Miami, FL (August 18, 2006) –– The Diabetes Research Institute Foundation (DRIF) has produced an essential tool for all school personnel, childcare providers and any individuals entrusted with caring for a child with type 1 diabetes.
“Facts about Diabetes: A Guide for School Personnel and Child Care Providers,” features need-to-know information about the disease and how it is controlled, plus clear instructions on how to handle emergency situations, such as an insulin reaction. Most importantly, the eight-page brochure includes a diabetes management form that can be personalized for each child and stored for at-a-glance solutions.
Type 1 diabetes, also known as juvenile diabetes, is a serious, chronic condition that requires constant monitoring of the amounts and times of insulin injections, food and activity. Due to a lack of information at their fingertips, many adults taking care of a child with diabetes may harbor misconceptions about the disease, resulting in a potentially life-threatening situation.
Understandably, many parents are fearful about leaving their child in the care of anyone but a trained professional who can immediately respond to a diabetes-related crisis.
“My biggest concern is that my daughter is safe when I can’t be with her, and, of course, school is a part of her life. I have to be able to put trust in the teachers and the staff to care for her while she’s there,” said Lynette Miller, whose 7-year-old daughter, Brooke, just entered the second grade. Miller distributes the guide to all of the school’s personnel that oversee her daughter at any time, including the principal, assistant principals, all classroom and special areas teachers, aides, and lunchroom attendants.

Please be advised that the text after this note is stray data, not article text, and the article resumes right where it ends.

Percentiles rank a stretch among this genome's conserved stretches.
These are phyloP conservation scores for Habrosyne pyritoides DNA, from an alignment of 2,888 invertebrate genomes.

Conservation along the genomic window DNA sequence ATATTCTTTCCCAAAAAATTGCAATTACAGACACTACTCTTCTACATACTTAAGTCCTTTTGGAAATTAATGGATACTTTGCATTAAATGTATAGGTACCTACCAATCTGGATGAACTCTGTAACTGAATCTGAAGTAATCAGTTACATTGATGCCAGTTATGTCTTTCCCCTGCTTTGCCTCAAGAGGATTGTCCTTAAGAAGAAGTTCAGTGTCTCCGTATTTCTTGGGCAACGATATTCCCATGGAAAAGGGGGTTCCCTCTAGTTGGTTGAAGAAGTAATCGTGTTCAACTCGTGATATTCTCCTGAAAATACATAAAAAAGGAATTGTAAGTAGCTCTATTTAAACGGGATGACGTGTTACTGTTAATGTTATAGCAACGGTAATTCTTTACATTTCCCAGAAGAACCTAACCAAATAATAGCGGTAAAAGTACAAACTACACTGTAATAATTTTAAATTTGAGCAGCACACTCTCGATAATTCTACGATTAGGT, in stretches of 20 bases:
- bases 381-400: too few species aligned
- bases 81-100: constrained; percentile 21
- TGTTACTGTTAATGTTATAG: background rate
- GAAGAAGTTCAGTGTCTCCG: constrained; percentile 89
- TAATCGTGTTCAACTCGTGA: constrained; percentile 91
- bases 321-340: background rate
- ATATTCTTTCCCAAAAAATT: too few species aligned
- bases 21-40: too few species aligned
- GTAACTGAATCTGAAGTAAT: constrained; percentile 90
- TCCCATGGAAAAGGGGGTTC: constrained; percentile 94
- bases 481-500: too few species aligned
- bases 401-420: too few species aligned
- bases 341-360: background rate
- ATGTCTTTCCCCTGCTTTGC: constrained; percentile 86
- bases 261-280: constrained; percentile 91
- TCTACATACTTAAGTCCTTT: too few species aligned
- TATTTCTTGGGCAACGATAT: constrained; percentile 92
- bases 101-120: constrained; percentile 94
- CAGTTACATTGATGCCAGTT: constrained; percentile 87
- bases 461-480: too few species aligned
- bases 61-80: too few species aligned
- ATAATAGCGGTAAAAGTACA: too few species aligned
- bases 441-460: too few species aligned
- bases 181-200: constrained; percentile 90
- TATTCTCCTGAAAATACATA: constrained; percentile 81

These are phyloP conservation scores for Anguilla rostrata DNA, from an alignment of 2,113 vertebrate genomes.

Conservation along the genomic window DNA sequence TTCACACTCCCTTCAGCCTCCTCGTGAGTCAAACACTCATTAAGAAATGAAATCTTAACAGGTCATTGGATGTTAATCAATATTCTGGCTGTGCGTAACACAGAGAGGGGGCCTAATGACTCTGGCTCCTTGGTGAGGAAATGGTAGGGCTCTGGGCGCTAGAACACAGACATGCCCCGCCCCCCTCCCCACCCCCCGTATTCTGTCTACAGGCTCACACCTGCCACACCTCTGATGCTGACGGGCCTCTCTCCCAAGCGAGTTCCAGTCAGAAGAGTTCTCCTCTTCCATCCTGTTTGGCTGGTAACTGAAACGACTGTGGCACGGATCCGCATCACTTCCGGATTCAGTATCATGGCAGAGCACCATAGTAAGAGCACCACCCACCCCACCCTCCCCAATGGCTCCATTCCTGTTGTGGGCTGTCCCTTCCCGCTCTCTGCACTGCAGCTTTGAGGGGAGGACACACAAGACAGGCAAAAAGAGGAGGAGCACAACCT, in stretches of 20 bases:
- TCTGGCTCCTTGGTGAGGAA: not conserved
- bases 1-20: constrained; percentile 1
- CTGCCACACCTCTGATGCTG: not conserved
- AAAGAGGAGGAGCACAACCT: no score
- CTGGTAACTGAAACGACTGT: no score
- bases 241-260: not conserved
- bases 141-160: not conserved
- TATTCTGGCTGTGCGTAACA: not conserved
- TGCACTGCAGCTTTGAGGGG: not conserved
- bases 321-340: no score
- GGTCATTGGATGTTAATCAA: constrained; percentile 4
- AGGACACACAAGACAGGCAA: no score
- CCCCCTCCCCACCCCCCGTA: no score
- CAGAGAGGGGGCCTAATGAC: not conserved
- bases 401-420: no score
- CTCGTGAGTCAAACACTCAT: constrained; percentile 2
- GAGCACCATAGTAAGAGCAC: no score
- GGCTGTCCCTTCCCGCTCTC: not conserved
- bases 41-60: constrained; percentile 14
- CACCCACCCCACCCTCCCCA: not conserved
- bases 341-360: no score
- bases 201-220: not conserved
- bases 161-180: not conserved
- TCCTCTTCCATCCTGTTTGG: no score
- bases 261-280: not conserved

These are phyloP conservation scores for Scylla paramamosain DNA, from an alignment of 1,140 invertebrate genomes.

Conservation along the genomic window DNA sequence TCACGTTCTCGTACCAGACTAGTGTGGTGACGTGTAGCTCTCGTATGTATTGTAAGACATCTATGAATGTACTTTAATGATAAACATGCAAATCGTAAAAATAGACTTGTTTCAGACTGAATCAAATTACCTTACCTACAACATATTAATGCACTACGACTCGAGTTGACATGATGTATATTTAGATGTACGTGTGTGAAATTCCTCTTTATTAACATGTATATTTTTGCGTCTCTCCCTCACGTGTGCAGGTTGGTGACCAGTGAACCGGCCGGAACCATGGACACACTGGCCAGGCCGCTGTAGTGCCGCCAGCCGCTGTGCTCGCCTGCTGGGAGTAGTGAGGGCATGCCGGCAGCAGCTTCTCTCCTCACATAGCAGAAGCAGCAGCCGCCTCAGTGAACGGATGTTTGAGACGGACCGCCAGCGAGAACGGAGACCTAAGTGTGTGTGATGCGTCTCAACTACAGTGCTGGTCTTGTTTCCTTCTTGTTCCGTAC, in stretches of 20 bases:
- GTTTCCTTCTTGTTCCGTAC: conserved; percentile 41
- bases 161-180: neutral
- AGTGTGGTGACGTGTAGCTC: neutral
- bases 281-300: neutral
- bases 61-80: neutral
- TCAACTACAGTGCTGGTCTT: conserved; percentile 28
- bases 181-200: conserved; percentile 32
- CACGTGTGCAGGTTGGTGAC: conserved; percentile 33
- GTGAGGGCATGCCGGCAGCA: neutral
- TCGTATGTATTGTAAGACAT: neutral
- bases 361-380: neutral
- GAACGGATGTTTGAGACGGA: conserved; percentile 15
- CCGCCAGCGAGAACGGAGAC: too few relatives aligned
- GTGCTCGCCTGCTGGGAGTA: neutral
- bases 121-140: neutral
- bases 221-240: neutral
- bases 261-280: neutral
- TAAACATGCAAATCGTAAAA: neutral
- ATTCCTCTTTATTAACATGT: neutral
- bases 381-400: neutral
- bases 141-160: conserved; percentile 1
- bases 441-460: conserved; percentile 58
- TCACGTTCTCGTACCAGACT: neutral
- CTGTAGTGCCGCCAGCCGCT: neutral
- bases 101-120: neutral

“I know that when school starts, teachers are busy. This manual only takes a few minutes to read, and it can be potentially life saving,” she said. Miller also provides the guide to the parents of Brooke’s friends, so that her daughter is able to enjoy play dates. “Everyone who is involved with Brooke needs to have this information.”
While other reference materials exist about caring for children with the disease, finding the appropriate information in a voluminous file can be daunting, and can take up precious time when there is a need to react instantly.
“Information about diabetes and diabetes management can be overwhelming. From what we have observed, teachers are very often afraid to get involved in a child’s diabetes management because of a lack of knowledge. This guide presents information in a clear, concise format so that teachers, or anyone charged with caring for a child with diabetes, can react appropriately and confidently,” said Jane Sparrow-Bodenmiller, RN, CDE, C.P.T., a diabetes educator at the Diabetes Research Institute at the University of Miami Miller School of Medicine.
According to federal education laws affecting children with diabetes, such as Section 504 of the Rehabilitation Act of 1973, diabetes is a disability, and children with disabilities are protected against discrimination in public schools and private schools that receive federal financial assistance.
This means that school personnel and daycare programs must take into account the needs of a child with diabetes, which include being aware of the child’s health plan; assisting in the treatment of hypoglycemia and hyperglycemia; and allowing the child to test blood sugar, administer insulin, and eat whenever necessary, among others.
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